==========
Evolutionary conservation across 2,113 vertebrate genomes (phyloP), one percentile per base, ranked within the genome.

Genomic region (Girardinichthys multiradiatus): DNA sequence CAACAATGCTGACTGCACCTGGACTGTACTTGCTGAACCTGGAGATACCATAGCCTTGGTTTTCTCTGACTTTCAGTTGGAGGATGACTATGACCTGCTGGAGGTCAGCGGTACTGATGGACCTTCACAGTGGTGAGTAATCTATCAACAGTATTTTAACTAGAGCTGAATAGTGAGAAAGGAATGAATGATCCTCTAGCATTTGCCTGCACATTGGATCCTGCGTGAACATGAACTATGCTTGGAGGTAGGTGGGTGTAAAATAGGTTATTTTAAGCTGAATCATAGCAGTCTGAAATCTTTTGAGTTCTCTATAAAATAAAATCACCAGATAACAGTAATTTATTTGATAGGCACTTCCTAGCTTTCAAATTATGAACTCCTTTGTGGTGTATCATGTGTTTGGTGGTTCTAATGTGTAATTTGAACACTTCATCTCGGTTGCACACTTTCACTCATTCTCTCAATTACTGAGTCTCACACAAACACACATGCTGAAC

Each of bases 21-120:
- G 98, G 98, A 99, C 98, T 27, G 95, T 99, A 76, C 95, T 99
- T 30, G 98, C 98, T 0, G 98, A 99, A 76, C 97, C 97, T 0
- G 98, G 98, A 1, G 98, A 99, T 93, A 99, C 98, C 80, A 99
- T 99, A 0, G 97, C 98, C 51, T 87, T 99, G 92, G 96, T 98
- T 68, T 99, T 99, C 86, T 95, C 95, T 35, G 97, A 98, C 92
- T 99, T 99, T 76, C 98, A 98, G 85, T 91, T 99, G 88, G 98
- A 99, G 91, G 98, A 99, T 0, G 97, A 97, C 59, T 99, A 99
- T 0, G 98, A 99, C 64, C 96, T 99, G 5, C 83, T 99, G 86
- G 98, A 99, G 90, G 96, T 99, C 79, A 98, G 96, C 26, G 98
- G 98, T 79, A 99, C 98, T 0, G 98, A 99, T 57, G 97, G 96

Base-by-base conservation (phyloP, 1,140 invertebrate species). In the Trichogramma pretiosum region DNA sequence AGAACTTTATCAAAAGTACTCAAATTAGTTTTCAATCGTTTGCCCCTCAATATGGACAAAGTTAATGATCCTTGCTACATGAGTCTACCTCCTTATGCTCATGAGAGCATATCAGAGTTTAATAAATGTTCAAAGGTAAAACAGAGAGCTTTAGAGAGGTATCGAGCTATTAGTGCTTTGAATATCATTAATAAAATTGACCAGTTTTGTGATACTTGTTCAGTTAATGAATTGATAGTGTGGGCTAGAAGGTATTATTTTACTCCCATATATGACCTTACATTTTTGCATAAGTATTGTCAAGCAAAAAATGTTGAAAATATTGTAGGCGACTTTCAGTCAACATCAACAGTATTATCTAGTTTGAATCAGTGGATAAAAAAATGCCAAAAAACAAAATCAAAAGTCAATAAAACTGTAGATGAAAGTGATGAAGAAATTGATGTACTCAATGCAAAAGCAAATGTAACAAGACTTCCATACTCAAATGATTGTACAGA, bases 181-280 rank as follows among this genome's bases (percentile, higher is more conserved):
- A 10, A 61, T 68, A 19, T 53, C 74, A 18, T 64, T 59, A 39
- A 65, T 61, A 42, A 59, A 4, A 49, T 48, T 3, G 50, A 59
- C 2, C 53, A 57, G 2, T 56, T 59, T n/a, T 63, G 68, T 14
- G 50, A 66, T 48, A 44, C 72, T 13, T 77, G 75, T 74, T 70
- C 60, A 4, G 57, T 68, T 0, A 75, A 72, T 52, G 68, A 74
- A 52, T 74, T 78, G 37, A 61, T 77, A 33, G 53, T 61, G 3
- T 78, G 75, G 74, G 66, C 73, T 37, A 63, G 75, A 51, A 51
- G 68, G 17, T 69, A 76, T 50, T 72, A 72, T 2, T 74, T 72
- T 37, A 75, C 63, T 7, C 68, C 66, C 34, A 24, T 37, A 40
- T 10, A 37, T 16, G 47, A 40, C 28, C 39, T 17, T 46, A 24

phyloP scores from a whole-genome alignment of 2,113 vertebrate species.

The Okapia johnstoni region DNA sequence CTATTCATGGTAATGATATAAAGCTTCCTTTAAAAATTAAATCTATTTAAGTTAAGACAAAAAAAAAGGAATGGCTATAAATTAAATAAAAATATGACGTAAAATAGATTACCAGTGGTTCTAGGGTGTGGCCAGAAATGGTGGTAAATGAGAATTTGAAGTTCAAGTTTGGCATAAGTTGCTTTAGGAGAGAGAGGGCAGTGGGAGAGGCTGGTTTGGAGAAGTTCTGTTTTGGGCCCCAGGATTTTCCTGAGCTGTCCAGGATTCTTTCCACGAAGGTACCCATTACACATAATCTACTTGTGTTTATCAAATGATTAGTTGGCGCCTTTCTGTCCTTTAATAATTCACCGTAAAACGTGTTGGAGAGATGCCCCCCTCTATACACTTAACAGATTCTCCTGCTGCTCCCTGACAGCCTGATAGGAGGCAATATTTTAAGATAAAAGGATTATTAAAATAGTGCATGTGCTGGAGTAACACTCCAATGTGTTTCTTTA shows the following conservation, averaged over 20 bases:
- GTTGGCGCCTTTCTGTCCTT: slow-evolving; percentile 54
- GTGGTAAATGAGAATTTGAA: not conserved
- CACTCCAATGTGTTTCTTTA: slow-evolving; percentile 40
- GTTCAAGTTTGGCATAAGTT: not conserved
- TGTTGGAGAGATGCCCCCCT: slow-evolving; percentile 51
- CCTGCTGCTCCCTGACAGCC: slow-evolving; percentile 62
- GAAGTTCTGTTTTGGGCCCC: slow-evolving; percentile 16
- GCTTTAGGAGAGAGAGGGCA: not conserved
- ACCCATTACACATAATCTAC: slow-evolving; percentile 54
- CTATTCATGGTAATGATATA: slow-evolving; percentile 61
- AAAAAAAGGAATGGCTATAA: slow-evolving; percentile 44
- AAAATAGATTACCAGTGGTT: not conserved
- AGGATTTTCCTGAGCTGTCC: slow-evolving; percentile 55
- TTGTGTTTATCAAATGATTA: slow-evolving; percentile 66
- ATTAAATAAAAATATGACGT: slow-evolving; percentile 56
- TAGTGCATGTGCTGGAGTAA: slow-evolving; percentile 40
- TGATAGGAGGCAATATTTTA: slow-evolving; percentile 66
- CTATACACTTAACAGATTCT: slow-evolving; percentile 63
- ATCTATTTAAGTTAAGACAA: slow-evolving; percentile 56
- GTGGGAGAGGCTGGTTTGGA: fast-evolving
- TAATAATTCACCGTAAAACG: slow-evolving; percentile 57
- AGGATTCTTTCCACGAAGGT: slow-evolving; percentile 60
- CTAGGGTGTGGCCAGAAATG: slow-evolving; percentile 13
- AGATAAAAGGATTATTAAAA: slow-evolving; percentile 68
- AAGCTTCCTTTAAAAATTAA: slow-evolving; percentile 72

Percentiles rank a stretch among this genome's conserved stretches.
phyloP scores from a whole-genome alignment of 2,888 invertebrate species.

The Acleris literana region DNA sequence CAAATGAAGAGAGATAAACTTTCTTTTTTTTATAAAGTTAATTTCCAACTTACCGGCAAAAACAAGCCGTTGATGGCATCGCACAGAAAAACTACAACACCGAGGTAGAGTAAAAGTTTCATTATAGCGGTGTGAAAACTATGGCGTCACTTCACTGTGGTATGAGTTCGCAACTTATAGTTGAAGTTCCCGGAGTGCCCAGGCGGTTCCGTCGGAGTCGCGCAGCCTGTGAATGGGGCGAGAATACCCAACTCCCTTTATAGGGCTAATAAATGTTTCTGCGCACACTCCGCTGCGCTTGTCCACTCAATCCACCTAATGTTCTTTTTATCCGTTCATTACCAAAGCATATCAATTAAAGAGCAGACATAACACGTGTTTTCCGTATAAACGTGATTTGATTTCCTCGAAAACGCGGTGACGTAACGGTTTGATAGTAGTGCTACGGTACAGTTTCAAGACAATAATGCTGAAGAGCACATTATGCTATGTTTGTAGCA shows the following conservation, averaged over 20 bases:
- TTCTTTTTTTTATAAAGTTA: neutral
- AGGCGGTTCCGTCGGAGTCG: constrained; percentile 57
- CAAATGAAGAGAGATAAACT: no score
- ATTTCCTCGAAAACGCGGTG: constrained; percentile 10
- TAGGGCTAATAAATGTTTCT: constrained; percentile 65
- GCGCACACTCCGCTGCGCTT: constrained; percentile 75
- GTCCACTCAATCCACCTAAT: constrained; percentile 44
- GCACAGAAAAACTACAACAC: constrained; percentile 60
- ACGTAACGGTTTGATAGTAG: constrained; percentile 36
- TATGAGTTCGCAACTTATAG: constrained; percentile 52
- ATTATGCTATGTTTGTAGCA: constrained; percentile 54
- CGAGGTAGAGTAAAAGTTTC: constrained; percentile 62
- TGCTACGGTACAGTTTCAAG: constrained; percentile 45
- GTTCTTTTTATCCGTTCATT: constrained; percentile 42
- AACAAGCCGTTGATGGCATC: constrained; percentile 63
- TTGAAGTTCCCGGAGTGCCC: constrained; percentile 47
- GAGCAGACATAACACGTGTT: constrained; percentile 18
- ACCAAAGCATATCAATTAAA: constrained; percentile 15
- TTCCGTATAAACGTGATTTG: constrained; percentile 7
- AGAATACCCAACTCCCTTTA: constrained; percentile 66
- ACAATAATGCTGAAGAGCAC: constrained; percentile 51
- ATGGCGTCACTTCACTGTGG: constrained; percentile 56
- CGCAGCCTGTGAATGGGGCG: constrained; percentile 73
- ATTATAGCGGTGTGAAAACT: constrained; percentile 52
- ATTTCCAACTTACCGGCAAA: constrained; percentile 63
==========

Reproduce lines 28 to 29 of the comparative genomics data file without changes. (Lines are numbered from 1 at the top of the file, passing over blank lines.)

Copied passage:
- GTGGTAAATGAGAATTTGAA: not conserved
- CACTCCAATGTGTTTCTTTA: slow-evolving; percentile 40